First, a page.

On November 7th, the clocks move back an hour as daylight saving time ends.
The good news: You get an extra hour of sleep.
The bad news: Your internal clock sometimes doesn’t sync up with external clocks for a while—and you have to pay the extra hour back in spring!
Whether daylight saving time affects you or not, it’s worth reviewing your sleep habits. Sleep and fitness are locked together. You simply can’t perform at your best or recover properly without a good night’s sleep.
So how much sleep do you need? About seven to nine hours—the exact number depends on the person. No matter who you are, you’ll feel worn out if you don’t get enough, and it can be difficult to do that given all the stress busy people deal with. But I want you rested, recovered and ready to train, so here are a few tips:
1. Limit caffeine and alcohol—It can take a long time for caffeine to get out of your system, so avoid it late in the day. Similarly, alcohol can disrupt sleep even though it’s a depressant. You might rest better if you skip the nightcap.
2. Stick to a schedule and create a routine—This can be very tough for parents and shift workers. But, if possible, try to go to bed and wake up at the same time every day. Even if you can’t do that, try to get a routine in place. For example, start winding down well before you want to fall asleep and take care of any end-of-day tasks on a schedule. Take the dog out, brush your teeth, get into your pajamas and get into bed before the time you want to be asleep.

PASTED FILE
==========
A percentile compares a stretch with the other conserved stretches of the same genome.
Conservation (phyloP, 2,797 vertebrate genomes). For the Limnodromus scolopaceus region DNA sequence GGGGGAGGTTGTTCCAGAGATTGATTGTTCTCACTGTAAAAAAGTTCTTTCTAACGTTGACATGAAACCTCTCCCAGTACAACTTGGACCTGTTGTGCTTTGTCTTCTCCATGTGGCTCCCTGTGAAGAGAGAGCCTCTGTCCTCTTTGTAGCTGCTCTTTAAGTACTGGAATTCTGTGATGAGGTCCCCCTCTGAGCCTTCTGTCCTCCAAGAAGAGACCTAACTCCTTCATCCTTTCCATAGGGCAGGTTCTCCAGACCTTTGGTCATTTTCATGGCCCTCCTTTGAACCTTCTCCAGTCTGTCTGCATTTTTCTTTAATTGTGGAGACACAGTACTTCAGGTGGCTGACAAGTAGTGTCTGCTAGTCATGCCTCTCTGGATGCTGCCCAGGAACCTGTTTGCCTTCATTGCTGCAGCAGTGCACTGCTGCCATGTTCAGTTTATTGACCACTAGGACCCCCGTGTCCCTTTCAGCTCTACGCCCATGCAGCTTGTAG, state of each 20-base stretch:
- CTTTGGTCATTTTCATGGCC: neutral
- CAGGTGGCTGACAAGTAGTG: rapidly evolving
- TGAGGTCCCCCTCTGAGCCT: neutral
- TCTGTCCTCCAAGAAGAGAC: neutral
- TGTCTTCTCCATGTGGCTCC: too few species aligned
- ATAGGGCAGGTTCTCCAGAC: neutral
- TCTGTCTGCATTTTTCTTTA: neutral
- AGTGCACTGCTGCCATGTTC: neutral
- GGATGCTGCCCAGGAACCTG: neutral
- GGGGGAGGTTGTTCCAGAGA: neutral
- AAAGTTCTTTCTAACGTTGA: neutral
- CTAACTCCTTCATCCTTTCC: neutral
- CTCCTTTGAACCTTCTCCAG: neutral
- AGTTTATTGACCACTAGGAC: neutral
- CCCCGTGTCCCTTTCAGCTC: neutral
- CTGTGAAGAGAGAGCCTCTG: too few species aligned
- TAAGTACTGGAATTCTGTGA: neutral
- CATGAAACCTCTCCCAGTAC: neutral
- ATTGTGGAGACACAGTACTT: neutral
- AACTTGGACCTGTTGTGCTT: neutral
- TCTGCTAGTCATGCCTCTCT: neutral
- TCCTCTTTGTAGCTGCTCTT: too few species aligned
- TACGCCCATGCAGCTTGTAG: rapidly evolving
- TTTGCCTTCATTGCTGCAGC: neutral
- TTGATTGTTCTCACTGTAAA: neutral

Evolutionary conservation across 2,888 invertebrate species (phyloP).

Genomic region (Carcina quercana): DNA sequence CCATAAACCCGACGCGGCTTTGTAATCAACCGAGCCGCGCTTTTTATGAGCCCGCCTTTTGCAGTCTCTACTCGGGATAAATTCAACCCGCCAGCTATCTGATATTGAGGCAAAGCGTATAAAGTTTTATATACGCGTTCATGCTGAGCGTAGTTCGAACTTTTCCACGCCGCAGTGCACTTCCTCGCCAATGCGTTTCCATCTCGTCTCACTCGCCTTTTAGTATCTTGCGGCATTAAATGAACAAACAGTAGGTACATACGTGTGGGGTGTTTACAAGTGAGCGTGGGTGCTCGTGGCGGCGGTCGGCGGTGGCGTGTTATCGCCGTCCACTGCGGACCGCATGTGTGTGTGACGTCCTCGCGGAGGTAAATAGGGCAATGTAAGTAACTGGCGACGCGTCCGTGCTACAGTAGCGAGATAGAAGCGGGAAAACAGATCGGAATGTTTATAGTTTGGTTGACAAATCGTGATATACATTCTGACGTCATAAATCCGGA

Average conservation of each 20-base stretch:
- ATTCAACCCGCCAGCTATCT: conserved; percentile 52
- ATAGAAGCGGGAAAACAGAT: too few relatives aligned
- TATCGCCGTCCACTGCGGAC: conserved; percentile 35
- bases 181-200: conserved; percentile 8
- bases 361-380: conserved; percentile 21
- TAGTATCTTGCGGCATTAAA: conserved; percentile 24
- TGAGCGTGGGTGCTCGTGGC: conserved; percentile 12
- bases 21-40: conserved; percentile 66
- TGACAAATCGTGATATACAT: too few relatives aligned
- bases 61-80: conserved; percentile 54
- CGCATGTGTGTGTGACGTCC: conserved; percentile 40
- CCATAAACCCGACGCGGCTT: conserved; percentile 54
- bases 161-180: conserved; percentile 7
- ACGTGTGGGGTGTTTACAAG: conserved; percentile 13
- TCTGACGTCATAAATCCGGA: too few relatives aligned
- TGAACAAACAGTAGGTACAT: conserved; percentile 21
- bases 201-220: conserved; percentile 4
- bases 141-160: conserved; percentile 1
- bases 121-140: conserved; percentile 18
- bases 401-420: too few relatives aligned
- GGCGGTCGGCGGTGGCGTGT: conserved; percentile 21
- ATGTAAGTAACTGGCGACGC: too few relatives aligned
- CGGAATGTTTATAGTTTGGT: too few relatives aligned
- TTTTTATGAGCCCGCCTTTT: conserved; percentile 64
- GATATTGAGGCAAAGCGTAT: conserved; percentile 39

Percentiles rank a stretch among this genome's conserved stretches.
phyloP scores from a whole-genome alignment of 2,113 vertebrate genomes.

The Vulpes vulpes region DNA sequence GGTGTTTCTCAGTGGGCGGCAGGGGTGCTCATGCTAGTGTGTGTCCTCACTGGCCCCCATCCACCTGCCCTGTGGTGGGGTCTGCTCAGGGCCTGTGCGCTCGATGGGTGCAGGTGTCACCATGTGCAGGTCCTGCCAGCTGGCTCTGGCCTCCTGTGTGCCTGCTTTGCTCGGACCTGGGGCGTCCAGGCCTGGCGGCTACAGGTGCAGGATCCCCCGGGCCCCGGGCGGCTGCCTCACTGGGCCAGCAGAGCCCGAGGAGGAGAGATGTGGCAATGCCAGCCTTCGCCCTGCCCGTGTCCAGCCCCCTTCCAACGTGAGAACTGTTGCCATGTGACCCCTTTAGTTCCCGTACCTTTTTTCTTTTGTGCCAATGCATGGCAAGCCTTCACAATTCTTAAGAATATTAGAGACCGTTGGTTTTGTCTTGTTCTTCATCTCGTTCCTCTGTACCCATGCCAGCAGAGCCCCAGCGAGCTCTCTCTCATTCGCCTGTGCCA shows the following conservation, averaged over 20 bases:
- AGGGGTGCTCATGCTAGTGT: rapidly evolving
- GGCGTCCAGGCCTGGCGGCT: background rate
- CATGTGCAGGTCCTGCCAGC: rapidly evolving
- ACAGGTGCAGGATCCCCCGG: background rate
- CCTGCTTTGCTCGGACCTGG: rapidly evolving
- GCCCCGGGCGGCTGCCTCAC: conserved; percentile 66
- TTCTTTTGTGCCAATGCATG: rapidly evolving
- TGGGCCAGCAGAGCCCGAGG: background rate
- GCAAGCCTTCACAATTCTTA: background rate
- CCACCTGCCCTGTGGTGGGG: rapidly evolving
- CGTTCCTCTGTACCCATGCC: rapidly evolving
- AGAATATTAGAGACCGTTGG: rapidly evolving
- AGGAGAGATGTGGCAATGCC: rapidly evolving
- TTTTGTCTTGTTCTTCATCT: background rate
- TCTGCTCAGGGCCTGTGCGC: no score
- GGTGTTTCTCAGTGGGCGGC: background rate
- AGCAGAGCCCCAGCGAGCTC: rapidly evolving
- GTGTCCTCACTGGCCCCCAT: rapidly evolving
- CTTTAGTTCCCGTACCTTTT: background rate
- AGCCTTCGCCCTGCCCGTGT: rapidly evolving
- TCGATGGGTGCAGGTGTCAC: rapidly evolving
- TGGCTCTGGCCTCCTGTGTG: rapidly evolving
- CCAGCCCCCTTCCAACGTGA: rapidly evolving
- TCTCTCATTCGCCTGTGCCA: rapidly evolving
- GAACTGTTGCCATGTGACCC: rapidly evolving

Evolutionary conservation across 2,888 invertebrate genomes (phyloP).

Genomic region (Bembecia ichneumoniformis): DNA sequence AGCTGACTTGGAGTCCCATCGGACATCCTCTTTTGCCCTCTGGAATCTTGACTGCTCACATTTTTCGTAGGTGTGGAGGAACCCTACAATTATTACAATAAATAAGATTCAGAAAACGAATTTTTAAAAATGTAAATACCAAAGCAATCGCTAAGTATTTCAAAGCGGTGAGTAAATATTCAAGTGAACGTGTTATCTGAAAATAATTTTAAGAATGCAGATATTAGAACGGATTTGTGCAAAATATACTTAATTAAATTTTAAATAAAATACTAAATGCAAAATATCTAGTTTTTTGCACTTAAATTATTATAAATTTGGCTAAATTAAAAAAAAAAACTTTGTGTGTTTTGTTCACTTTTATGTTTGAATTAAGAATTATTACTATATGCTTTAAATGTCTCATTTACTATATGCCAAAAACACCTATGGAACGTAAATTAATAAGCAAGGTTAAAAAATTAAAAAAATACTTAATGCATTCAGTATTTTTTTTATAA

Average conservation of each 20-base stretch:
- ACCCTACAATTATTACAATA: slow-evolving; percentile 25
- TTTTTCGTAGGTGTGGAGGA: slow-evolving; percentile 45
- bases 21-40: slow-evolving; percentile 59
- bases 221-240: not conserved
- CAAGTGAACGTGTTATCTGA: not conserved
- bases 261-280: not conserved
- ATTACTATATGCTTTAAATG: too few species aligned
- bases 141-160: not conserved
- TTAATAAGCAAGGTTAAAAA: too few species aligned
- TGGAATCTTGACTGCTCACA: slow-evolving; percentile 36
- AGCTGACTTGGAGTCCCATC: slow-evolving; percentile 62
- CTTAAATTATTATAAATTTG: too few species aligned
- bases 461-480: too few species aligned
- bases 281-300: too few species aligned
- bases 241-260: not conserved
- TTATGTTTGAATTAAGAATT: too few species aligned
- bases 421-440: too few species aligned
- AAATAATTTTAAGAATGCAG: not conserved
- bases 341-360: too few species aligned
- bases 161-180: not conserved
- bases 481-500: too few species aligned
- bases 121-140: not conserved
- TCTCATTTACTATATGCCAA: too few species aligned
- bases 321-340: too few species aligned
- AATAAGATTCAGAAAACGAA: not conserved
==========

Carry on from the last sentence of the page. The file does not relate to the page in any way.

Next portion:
3. Remember these letters: CDQ—When it comes to sleep, you want it cool, dark and quiet. Adjust the temperature (68 degrees max) or get a fan going, hang some blackout curtains, and try to reduce any noise near your bedroom. Maybe don’t run the washer’s spin cycle if the machine is in the next room.
4. Turn off screens well before bed—Bright screens can mess with your body’s sleep mechanisms, so turn off TVs, tablets and smartphones earlier in the evening. That way your body will be ready to drift off in a dark room.
5. Be active—Physical activity reduces stress and generally improves sleep. One exception: Don’t do a hard workout right before bed. It might be tough to gear down for a while afterward. If possible, leave some space between training and sleeping. But stay active, either with workouts or lots of general physical activity on days off from the gym. If you do a workout late, make sure you do a form of cool down that includes stretching.
6. Avoid naps late in the day—Naps of up to 30 minutes can help some people get through the day, but for others they greatly disrupt sleep patterns. If you’re struggling to sleep, try to limit daytime napping.
7. Track your sleep—All sorts of apps and devices can help with this. If you start monitoring sleep, you might see interesting patterns. For example, a person might realize she always sleeps two hours less per night on the weekend due to evenings spent dancing with friends. As a result, Monday’s workouts never go well. Data will help you get the rest you need to be at your best.
When you combine great sleep with sound nutrition and solid training, you’ll feel amazing and make more progress toward your goals.
Set an alarm right now for tonight. When it goes off, start your evening routine so you get into bed on time for a good night’s sleep!